June 18, 2012 | Cited by Hilary Leila Krieger, The Jerusalem Post
Clinton: We Need a Stable, Sovereign Lebanon
WASHINGTON – US Secretary of State Hillary Clinton has made calls to Lebanese leaders in recent days to emphasize the American commitment to stability as upheaval in Syria threatens its neighbor.
On Thursday, Clinton spoke to Lebanon’s Prime Minister Najib Mikati and former prime minister Saad Hariri.
“The secretary voiced concern over recent incidents in Lebanon and expressed appreciation for the prime minister’s and other Lebanese leaders’ efforts to maintain calm,” according to the State Department statement on the Mikati call. “Secretary Clinton emphasized the United States’ commitment to a stable, independent and sovereign Lebanon.”
She communicated a similar message to Hariri, according to the State Department, but also discussed steps the US could take with him and the Lebanese government to improve the situation, which has seen violence threaten to once again engulf the country.
“Syria is trying to change the subject and move the confrontation to Lebanon,” explained Amal Mudallali, an adviser to Hariri who was speaking at the Foundation for Defense of Democracies Friday in Washington.
But she said that right now, only Hezbollah has the military and political power in the country to start a civil war.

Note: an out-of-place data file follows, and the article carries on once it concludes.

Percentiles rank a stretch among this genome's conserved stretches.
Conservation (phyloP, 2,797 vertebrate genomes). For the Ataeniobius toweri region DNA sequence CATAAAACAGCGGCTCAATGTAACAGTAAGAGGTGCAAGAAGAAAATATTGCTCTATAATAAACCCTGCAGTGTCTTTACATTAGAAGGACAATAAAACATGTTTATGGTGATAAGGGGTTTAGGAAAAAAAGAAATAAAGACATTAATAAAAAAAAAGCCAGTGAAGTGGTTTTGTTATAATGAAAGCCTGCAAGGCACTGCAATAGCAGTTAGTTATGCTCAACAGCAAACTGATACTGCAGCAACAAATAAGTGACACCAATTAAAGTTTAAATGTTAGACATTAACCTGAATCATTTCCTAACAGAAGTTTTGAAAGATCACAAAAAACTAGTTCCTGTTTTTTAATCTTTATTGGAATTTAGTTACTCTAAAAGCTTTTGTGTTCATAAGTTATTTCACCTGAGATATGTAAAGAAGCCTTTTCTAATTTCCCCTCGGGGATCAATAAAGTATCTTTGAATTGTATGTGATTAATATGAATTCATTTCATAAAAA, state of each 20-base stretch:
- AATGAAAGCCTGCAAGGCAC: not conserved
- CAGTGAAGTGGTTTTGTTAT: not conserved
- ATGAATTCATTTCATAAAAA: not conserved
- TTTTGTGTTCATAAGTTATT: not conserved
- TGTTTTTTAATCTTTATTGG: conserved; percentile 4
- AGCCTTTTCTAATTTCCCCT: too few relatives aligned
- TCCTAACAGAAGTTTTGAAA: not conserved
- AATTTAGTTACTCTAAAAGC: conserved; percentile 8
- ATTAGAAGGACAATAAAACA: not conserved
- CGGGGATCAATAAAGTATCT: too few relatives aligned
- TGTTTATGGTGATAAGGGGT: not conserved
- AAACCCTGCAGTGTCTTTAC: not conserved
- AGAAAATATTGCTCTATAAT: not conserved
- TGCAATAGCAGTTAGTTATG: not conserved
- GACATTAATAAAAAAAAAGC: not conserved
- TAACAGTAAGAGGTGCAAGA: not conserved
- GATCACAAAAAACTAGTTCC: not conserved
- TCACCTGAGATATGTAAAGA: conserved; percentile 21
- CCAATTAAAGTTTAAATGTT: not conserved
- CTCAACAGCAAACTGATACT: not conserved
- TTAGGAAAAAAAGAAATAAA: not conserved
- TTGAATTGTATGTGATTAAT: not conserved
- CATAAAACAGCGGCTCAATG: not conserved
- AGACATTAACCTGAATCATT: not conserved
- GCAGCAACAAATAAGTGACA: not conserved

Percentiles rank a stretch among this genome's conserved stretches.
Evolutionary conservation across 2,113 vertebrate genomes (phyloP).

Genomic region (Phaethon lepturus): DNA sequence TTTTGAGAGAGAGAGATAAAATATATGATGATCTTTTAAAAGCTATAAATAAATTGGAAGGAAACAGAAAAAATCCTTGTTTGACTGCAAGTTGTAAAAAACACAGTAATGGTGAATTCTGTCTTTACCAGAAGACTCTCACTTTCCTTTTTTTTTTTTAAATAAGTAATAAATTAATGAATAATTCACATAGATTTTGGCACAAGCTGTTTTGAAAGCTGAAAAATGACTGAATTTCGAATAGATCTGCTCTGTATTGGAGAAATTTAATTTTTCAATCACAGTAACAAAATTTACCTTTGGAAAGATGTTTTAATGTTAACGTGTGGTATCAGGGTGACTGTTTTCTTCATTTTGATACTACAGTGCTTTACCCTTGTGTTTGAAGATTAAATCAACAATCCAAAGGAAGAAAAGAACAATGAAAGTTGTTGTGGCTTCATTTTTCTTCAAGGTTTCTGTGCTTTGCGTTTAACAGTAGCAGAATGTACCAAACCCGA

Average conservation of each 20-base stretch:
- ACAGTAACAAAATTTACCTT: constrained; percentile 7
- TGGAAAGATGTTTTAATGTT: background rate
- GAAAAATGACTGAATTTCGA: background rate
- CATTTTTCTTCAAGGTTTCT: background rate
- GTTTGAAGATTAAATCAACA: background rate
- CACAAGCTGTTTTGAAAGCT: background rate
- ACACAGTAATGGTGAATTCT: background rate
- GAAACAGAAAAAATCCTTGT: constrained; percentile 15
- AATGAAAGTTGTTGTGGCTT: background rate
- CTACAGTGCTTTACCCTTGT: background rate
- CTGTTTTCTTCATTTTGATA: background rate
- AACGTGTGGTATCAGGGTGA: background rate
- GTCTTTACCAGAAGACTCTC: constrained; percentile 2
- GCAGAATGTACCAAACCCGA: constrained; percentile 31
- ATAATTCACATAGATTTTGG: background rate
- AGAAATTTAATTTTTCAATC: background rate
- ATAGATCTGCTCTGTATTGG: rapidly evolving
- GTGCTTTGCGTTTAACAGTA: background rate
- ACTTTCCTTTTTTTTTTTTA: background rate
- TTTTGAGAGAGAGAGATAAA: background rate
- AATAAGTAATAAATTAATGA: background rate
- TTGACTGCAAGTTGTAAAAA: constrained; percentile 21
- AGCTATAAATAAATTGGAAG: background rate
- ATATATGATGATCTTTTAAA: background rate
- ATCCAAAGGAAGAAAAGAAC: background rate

Yet she assessed that Hezbollah did not want to move to such a step at this time.
“The party that has the most weapons and the power is Hezbollah, and it’s not in their interest to have a war,” Mudallali said. “There’s no party in Leb that has an interest in civil war.”
Hassan Mneimneh, who also spoke at the Foundation for Defense of Democracies event Friday, agreed. While he said tensions would continue to flare in Lebanon, “It’s not going to devolve into civil war.”
Mudallali also dismissed the threat of Salafis or even al-Qaida gaining power in the north as not borne out by the facts, one which Lebanese there see as a “ploy” to justify action against the area.
She saw this too as an effort by Syria to distract from its own actions, particularly by drawing US attention to Lebanon with such warnings.
“Using it is a message to the United States,” she said.